Support » Plugin: Duo Two-Factor Authentication » https / preview bug with 2.0 (not in 1.8.1)

  • Resolved vnworks


    Issue use case:
    Create a post in a site with running ssl / https and admin forced to use it.
    Add a title and text
    Hit preview.

    Result with 2.0 installed:
    Preview fails
    Https Duo cookie invalidated.

    Rolling back to 1.8.1 fixes this issue completely.

    Please break out the spanners 🙂

    While I’m here. Thanks for your hard work on this most excellent plugin.

Viewing 6 replies - 1 through 6 (of 6 total)
  • Plugin Author Duo Security


    Hello vnworks!

    We’re working on fixing this right now.

    Thanks you the well written report!

    I’m having the same problem, just to chime in.

    Plugin Author Duo Security


    This issue is caused by a failure in some SSL plugins to properly protect all authenticated pages with SSL. Errors in these plugins may leave your site(s) vulnerable to attacks by allowing authentication over non-SSL connections.

    To protect your site credentials, Duo WordPress 2.x will log a user out if the base URL in the Duo cookie is different from the base URL of a page which requests authentication. Among other things, this prevents attackers from potentially stealing your credentials via a MITM attack (which is what SSL would be doing if it were actually protecting the necessary page(s)).

    That is to say, when using SSL on your login page the base url picked up by the Duo WordPress cookie is Since does NOT match, you are logged out when a page begining with requests unsecured authentication (preview pages, in this case).

    Rolling back to 1.8.1 removes the issue because Duo WordPress 1.x does not perform this URL validation.

    The quick (and most secure) resolution is to enable SSL site-wide by changing the base URL from HTTP to HTTPS in your general WordPress settings and removing any SSL plugin.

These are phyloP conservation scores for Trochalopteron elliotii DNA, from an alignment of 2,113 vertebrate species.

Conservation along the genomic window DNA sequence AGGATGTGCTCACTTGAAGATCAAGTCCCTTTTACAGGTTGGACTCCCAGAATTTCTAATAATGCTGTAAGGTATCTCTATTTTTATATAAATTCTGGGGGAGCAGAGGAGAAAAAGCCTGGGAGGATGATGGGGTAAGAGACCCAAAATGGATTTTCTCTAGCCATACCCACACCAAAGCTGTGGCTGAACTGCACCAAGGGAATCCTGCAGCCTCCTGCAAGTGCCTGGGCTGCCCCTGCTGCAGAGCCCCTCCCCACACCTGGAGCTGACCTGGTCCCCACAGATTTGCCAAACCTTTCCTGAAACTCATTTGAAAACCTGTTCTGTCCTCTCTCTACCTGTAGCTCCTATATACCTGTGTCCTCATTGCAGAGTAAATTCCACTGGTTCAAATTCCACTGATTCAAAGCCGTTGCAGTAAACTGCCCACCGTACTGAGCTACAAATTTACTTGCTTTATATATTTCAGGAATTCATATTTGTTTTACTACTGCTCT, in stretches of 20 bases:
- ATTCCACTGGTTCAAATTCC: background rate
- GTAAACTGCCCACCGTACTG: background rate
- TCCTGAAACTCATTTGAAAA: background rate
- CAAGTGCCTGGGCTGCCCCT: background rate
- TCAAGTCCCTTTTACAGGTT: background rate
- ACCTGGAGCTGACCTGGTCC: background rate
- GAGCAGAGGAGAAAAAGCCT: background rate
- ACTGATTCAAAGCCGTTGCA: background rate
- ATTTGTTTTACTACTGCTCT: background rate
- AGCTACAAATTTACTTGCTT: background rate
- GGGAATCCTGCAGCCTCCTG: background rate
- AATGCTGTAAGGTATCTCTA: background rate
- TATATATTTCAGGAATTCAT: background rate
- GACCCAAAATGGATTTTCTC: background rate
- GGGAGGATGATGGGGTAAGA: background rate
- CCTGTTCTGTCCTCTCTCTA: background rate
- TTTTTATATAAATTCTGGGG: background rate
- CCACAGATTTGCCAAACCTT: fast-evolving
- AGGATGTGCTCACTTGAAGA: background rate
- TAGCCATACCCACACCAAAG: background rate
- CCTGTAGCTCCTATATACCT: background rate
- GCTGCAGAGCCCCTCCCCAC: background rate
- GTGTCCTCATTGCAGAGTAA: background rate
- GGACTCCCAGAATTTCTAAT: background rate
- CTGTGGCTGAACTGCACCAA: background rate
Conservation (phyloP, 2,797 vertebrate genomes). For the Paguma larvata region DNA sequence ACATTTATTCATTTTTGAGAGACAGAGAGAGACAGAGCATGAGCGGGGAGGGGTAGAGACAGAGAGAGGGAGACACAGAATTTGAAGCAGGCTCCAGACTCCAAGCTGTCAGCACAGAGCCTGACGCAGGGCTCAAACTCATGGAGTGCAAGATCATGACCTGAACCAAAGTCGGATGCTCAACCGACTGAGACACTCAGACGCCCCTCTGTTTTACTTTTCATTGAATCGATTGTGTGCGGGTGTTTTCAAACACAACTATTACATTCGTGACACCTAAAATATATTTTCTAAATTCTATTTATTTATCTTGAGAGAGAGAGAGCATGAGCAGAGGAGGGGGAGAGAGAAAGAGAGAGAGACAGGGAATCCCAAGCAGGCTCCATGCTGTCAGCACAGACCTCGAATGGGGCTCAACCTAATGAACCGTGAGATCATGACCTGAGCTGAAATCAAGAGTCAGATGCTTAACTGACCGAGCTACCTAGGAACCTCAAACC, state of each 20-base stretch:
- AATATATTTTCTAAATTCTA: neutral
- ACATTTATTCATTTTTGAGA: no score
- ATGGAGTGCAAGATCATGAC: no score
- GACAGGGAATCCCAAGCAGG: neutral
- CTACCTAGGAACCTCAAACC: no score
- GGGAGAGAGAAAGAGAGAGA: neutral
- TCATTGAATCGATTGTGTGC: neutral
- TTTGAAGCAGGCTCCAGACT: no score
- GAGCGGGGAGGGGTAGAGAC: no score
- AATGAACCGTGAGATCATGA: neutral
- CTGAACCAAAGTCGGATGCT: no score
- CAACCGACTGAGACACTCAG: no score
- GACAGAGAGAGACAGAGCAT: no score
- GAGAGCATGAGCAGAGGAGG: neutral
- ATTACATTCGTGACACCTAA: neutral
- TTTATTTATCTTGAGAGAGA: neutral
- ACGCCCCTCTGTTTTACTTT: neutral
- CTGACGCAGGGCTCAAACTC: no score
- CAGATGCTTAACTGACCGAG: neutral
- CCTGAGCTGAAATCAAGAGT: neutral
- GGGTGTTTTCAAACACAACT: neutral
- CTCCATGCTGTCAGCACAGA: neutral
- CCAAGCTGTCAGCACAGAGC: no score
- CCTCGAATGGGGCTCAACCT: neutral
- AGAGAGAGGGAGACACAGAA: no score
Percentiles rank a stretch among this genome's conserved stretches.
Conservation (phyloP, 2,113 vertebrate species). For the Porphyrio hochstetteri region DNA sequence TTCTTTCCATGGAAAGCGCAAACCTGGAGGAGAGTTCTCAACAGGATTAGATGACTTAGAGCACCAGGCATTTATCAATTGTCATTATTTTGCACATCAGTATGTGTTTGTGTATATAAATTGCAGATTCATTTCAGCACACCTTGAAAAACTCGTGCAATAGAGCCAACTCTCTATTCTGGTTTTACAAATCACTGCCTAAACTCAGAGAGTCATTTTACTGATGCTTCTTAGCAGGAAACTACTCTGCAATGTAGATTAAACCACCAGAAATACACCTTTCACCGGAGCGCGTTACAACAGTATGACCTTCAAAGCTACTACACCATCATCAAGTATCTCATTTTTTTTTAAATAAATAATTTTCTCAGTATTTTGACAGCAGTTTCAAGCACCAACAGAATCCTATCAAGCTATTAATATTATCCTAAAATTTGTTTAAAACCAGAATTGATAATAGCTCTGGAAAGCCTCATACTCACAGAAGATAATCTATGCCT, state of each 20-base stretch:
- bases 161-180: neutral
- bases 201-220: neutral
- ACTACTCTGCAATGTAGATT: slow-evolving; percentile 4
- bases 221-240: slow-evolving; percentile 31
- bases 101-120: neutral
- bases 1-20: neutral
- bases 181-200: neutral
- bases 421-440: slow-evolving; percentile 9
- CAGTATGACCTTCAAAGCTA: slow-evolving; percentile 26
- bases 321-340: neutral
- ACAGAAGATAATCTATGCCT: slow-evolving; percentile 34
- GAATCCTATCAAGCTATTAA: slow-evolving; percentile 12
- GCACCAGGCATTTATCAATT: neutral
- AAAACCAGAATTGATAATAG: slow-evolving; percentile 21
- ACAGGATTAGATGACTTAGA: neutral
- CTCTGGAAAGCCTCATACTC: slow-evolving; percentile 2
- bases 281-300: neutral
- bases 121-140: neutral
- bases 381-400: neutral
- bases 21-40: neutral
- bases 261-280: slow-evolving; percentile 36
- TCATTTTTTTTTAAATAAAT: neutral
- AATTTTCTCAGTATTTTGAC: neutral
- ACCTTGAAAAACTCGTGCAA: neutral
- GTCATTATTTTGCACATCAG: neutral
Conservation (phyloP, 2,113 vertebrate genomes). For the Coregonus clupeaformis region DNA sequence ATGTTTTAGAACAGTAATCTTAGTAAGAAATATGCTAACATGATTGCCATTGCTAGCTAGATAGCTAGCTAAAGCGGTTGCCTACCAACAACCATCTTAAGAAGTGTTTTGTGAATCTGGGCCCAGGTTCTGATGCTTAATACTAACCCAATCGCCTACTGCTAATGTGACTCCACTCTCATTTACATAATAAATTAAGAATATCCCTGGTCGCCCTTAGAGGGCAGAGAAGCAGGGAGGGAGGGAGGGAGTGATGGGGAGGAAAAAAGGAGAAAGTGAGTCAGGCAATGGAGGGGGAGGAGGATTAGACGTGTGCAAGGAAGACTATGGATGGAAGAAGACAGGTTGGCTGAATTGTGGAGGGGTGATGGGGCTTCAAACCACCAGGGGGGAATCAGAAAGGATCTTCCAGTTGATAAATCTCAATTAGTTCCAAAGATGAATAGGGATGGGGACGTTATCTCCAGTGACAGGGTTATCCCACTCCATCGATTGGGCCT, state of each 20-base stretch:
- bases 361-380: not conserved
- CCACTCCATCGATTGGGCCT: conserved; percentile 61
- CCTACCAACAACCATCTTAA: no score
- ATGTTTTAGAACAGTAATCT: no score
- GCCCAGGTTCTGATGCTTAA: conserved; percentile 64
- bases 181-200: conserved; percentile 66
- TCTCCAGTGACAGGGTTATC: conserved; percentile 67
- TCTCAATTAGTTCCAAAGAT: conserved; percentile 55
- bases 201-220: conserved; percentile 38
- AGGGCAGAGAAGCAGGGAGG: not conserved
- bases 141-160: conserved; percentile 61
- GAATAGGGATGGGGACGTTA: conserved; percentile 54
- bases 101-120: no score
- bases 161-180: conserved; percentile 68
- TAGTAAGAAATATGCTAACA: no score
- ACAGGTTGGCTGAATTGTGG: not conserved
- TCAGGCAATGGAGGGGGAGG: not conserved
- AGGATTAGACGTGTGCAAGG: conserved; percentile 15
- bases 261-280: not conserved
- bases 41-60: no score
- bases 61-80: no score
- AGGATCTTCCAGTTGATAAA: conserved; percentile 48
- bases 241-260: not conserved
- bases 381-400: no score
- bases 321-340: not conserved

If you do not want site-wide SSL, the best resolution is to work with the author(s) of your SSL plugin to make sure that ALL authenticated pages are served over HTTPS. (We may also work with the authors of these types of plugins as we have the resources to do so.)

    If you have any questions, comments, or support requests please direct them to for further assistance.


    Can’t you just add a mode to turn that off (optionally with a big red warning)? The problem in my case is the front-end is crazy cached using a CDN which doesn’t support CNAMEs with SSLs. Technically I suppose this is an issue with W3 Total Cache for not being able to specify HTTP and HTTPS URLs for the CDN.

    That said, having Duo in place is surely better than the converse so I’d rather risk the HTTP vs HTTPS issue.

    Plugin Author Duo Security


    Thanks for the suggestion, m00dawg.

    We had thought about adding an option like this, but weren’t sure if it was something users wanted. Now that you’ve requested it, I’ll file a feature request and we’ll see where it goes.

    CDN caching may be a factor. But I’m not inclined to think that it is here. I may not have been clear enough in my last post. The validation isn’t simply HTTP vs HTTPS. Rather the validation checks that the base login URL (from http(s):// all the way up to the TLD) matches on any pages requesting authentication. Additionally, caching on your normal front-end pages shouldn’t be problematic, as they do not require authentication checking with each page load the same way privileged pages (/wp-admin/, previews, etc.) do.

    By the way, we’re actively looking for beta testers to work with us on testing new versions of Duo WordPress. During beta installation/testing you’ll be assisted live, over the phone, by a Duo engineer. If this sounds like something you’d like to help with, email and let us know!


    Ah but they actually can in a way. The problem is our site doesn’t come up correctly using HTTPS to view any of the non-admin pages. So when we go to Preview, things end up being a bit of a mess.

    I think you’re right in that this is likely caused by a plugin (W3 Total Cache I’d bet). Trouble is, we can’t just up and turn that off as it makes a huge difference in the amount of traffic that ends up hitting our website and, thus, to performance.

    Where it gets really weird is with the top WordPress admin bar. That will get served on non HTTP. If I recall, the problem is noticed when you try to use that bar in that configuration.

    Generally, I agree with you as far as HTTPS goes though we’re not quite ready to do HTTPS-on-everything just yet even though it’s an epically good idea.

Viewing 6 replies - 1 through 6 (of 6 total)
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